Wednesday brought American International Group (AIG) one step closer to paying off its debt to the federal government after a bond sale that brought in $2 billion. It was the first offering since the company’s bailout in 2008; the sale was split between short-term and longer term notes. One quarter of the bonds, or $500 million, are due in 2014 and pay an interest rate of 3.65%; the other $1.5 billion come due in 2020 and carry an interest rate of 6.4%, as was reported by NU Online News Service.
The release of documents by the Fed at the behest of Congress have given details and insights into just how the bailout worked, how much went where, and how much was still owed. Liquidity was vital at the time the rescue was made, with money not only going to the four firms previously disclosed, but also to foreign banks and American subsidiaries. The Troubled Asset Relief Program (TARP) program put $1.5 trillion of liquidity into the markets at a time when it was desperately needed.
AIG originally had been the recipient of bailout money to the tune of $182 billion, with the government owning approximately 80% of the company as a result of its efforts to save it. Initially the beneficiary of a line of credit for $85 billion in September of 2008, AIG saw a restructuring in November of that year that allowed it to sell off assets at a less frantic pace so that it would be better able to pay down its debt. The Treasury received $40 billion in newly issued stock, and the credit line was reduced from $85 billion to $60 billion. Additional adjustments were made as time went on.
One surprise in the newly released documents had to do with the Term Asset-Backed Securities Loan Facility (TALF), which was designed to encourage lending and bring back private investors. Some of those investors, according to a New York Times report, included funds that bought TALF securities, and the documents revealed that AIG owned large stakes in those funds.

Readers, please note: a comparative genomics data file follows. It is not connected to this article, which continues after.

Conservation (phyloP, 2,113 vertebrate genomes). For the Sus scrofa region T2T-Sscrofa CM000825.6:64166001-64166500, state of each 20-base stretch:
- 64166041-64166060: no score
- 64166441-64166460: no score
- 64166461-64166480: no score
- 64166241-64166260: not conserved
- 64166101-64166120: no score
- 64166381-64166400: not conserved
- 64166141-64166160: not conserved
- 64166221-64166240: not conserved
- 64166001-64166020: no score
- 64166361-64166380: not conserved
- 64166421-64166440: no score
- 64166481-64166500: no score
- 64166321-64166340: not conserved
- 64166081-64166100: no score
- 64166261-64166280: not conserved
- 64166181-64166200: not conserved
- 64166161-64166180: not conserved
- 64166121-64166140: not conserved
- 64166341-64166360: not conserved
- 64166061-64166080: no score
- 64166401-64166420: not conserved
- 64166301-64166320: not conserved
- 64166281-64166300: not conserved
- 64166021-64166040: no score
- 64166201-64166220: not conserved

The Congressional Budget Office (CBO), according to a report by NU Online News Service, has cut its estimate of the cost of AIG’s bailout from $36 billion, a figure published in March, to $14 billion. The total cost of the TARP is projected to be $25 billion. In March that estimate totaled $109 billion; it was revised downward in August to $66 billion. The government is expected to net a gain when losses are balanced against other transactions that will bring money back to the Treasury.
The Treasury’s estimate of losses incurred by rescuing AIG is lower than that of the CBO, at $5 billion. It reached this estimate after additional restructuring in September of 2010. The CBO says that AIG was a TARP beneficiary both through the extension of a line of credit for $30 billion and through the purchase of $40 billion in preferred stock by the Treasury. The CBO also says that AIG did not pay the quarterly cash dividends due on the investments made by the Treasury.
TARP’s independent auditor, in reviewing the data, showed on a chart that the government only authorized $176.5 billion in aid to AIG that nonetheless at its peak reached $191.4 billion. As of the end of the government’s fiscal year on Sept. 30, the auditor said, the total outstanding balance for various facilities was $123.3 billion.